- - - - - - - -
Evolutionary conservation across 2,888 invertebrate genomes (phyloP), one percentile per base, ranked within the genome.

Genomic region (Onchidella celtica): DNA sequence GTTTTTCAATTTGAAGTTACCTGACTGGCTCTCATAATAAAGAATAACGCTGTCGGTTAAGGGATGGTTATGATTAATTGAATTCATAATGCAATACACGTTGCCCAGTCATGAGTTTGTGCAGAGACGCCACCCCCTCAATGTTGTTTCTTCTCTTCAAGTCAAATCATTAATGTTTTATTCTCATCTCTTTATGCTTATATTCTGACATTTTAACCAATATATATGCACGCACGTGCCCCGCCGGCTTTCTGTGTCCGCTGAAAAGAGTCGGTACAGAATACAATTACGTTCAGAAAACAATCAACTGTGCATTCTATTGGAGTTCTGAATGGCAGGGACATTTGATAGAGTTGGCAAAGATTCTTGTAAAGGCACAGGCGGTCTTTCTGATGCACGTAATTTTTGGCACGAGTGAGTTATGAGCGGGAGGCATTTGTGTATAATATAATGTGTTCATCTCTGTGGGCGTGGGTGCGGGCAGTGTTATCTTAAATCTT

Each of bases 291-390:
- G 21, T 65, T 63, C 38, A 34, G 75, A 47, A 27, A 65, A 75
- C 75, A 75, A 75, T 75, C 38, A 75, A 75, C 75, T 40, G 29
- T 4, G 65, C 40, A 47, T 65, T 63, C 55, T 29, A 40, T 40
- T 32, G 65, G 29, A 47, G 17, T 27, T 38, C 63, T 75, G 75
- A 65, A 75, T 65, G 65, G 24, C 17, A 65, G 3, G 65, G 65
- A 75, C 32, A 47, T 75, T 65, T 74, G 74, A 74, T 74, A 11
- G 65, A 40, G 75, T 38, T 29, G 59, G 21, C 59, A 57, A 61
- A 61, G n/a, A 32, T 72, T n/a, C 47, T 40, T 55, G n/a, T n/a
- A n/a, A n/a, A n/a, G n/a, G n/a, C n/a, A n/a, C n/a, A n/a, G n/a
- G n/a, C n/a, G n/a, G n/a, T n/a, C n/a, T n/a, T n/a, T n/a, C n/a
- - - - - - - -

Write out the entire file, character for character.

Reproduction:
Evolutionary conservation across 2,888 invertebrate genomes (phyloP), one percentile per base, ranked within the genome.

Genomic region (Onchidella celtica): DNA sequence GTTTTTCAATTTGAAGTTACCTGACTGGCTCTCATAATAAAGAATAACGCTGTCGGTTAAGGGATGGTTATGATTAATTGAATTCATAATGCAATACACGTTGCCCAGTCATGAGTTTGTGCAGAGACGCCACCCCCTCAATGTTGTTTCTTCTCTTCAAGTCAAATCATTAATGTTTTATTCTCATCTCTTTATGCTTATATTCTGACATTTTAACCAATATATATGCACGCACGTGCCCCGCCGGCTTTCTGTGTCCGCTGAAAAGAGTCGGTACAGAATACAATTACGTTCAGAAAACAATCAACTGTGCATTCTATTGGAGTTCTGAATGGCAGGGACATTTGATAGAGTTGGCAAAGATTCTTGTAAAGGCACAGGCGGTCTTTCTGATGCACGTAATTTTTGGCACGAGTGAGTTATGAGCGGGAGGCATTTGTGTATAATATAATGTGTTCATCTCTGTGGGCGTGGGTGCGGGCAGTGTTATCTTAAATCTT

Each of bases 291-390:
- G 21, T 65, T 63, C 38, A 34, G 75, A 47, A 27, A 65, A 75
- C 75, A 75, A 75, T 75, C 38, A 75, A 75, C 75, T 40, G 29
- T 4, G 65, C 40, A 47, T 65, T 63, C 55, T 29, A 40, T 40
- T 32, G 65, G 29, A 47, G 17, T 27, T 38, C 63, T 75, G 75
- A 65, A 75, T 65, G 65, G 24, C 17, A 65, G 3, G 65, G 65
- A 75, C 32, A 47, T 75, T 65, T 74, G 74, A 74, T 74, A 11
- G 65, A 40, G 75, T 38, T 29, G 59, G 21, C 59, A 57, A 61
- A 61, G n/a, A 32, T 72, T n/a, C 47, T 40, T 55, G n/a, T n/a
- A n/a, A n/a, A n/a, G n/a, G n/a, C n/a, A n/a, C n/a, A n/a, G n/a
- G n/a, C n/a, G n/a, G n/a, T n/a, C n/a, T n/a, T n/a, T n/a, C n/a